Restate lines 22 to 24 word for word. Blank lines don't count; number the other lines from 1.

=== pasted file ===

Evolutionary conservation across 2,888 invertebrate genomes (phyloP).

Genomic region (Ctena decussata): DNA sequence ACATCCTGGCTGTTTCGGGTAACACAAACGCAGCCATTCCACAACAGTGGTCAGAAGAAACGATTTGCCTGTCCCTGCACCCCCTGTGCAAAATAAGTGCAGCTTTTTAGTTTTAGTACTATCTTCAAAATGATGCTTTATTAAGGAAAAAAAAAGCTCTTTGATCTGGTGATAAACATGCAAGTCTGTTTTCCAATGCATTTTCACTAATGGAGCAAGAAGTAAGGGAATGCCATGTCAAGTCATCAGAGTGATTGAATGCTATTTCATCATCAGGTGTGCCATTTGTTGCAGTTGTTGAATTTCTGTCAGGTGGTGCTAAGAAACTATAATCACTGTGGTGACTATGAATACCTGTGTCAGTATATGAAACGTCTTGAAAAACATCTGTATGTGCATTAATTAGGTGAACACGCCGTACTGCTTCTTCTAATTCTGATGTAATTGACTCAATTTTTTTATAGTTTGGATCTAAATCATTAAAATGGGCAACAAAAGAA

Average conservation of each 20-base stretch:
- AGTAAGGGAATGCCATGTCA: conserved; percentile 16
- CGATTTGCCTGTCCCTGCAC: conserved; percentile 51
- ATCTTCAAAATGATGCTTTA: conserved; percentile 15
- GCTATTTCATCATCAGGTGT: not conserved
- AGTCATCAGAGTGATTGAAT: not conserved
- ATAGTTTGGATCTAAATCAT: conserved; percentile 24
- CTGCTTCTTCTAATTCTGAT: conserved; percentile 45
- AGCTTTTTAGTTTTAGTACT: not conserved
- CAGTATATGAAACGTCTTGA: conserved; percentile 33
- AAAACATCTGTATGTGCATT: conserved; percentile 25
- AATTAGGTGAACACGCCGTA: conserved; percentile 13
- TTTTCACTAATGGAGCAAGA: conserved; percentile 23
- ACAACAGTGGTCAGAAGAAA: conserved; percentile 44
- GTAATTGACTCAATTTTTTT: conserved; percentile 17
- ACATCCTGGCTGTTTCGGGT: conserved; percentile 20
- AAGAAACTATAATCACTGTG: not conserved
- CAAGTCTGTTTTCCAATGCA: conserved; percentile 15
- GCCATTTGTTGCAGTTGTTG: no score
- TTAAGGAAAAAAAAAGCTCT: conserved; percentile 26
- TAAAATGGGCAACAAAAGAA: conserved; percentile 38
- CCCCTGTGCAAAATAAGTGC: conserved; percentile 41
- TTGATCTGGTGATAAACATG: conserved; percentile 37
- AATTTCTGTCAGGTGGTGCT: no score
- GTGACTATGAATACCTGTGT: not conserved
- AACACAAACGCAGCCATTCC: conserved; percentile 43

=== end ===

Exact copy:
- TTAAGGAAAAAAAAAGCTCT: conserved; percentile 26
- TAAAATGGGCAACAAAAGAA: conserved; percentile 38
- CCCCTGTGCAAAATAAGTGC: conserved; percentile 41